Buy now, pay later (BNPL) is everywhere! You can purchase almost anything using one of the numerous BNPL service providers… from clothing to car parts, holidays to home entertainment products… you can even pay for a trip to the dentist this way.
If you shop online, you’ve probably seen the options when you get to the checkout of retailers such as Target, JB HiFi or Kmart, or maybe you’ve noticed that it’s available in-store at David Jones or Myer. Their popularity has exploded in recent years, especially during the lockdown days of the pandemic when many stores had to shut their doors and hope for customers to shop online instead.
While they can be helpful if you need to purchase an item urgently and don’t have all the cash in the bank, it can be a dangerous habit to develop as your debt can spiral quickly if you aren’t paying close attention.
Today, we take a look at some of the problems with buy now, pay later.
What is buy now, pay later?
The buy now, pay later option allows you to make a purchase and pay for it over a series of interest-free instalments. Here in Australia, there are an increasing number of BNPL providers… including companies such as Afterpay, ZipMoney, Klarna and bundll. Even PayPal offers this option now, where you pay off your purchase in four equal repayments.
Every provider has different credit limits… some go as high as $30,000. But you need to understand, even though you have interest free payment terms, it is still a line of credit that can cost you a lot if you miss a payment. In November 2020, ASIC released a report that highlighted:
“In the 2018–19 financial year, missed payment fee revenue for all buy now pay later providers in the review totalled over $43 million, a growth of 38% compared to the previous financial year.”
Hard to track spending
One of the most common problems with BNPL purchases is that it’s hard to track your spending. Repayments can accumulate quickly if you aren’t keeping an eye on your shopping habits.
For example, if you buy a new suitcase for $120, that becomes a $30 repayment every fortnight for eight weeks.
That alone might seem easy to manage… but what if over the following weeks you also spend $200 on a new winter coat, $150 on a watch to give your brother for his birthday and $100 on a printer for your home office?
Very quickly your $30 fortnightly instalment is over $140 and could become more difficult to budget.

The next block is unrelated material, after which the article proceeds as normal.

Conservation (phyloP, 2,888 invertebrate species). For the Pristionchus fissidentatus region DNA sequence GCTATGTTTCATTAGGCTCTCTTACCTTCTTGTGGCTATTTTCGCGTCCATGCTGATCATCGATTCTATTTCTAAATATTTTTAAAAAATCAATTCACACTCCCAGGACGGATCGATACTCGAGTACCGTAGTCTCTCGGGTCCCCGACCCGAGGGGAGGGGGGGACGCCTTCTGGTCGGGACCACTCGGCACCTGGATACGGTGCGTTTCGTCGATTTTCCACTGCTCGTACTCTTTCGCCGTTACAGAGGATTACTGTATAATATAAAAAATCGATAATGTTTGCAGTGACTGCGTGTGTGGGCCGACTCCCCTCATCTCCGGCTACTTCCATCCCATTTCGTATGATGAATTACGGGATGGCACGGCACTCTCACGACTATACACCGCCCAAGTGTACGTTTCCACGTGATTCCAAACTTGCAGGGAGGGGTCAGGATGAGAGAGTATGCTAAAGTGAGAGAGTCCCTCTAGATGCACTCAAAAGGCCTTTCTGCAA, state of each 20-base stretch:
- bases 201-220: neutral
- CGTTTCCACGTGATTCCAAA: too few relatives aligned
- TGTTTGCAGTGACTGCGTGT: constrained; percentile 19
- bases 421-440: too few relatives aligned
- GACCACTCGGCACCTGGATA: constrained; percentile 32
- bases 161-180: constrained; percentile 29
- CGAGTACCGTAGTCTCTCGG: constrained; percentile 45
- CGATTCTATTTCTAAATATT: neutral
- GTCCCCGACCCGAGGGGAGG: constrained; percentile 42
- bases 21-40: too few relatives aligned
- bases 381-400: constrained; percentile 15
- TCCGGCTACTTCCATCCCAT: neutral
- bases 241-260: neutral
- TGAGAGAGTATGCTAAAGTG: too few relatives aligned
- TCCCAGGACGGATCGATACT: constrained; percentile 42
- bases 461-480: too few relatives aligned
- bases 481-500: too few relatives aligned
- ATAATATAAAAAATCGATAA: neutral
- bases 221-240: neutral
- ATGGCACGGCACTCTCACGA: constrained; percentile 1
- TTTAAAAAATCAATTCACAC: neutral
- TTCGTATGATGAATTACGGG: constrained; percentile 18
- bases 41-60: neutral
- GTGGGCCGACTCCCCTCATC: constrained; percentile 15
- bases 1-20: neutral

Debt you can’t afford
Another pitfall of the BNPL option is that it makes it easier to spend more money than you can really afford. Because the total of the purchase is split up across fortnightly instalments, it can make you feel that it is within your financial means… but you can get into trouble if you lose track of when a repayment is due – or how much it is.
This is especially true if you’ve made multiple purchases across a number of days or even use more than one BNPL account.
Impact to credit rating
It’s important to know that applying for a BNPL service can impact your credit rating. Some BNPL lenders perform a credit check when you first apply for an account and also when you make a purchase using your credit account.
Each of these checks is recorded on your credit report as a new line of credit request or an enquiry. The more lines noted against your report, the more it can affect the outcome of future applications for larger sums of credit such as a personal loan or even a home loan.
Alternatives to BNPL
Rather than utilising the BNPL services, why not set up a save now, buy later fund? Creating an automated deposit into a separate account is practically the same as a regular repayment being deducted. If you deposit $50 each fortnight, in eight weeks you will have $200 ready and waiting to spend. Of course, at the end of every eight week cycle you can assess whether you really want to spend the $200 or continue saving for a larger purchase!
In addition to your savings, try a new habit of sleeping on it before you make a purchase. Every time you are considering buying something via BNPL, think about whether you really need the item. Sometimes BNPL purchases are impulse buys, so giving yourself 24 hours to contemplate the cost can help. If you decide you definitely still want the item, then you can dip into your save now, buy later fund rather than spending money you don’t really have.
If you are facing financial hardship or on a low income and need to purchase an essential item such as a fridge or a computer, then you could also consider a no interest loan. You can find out more information about the No Interest Loans Scheme (NILS) on the Victorian Government website.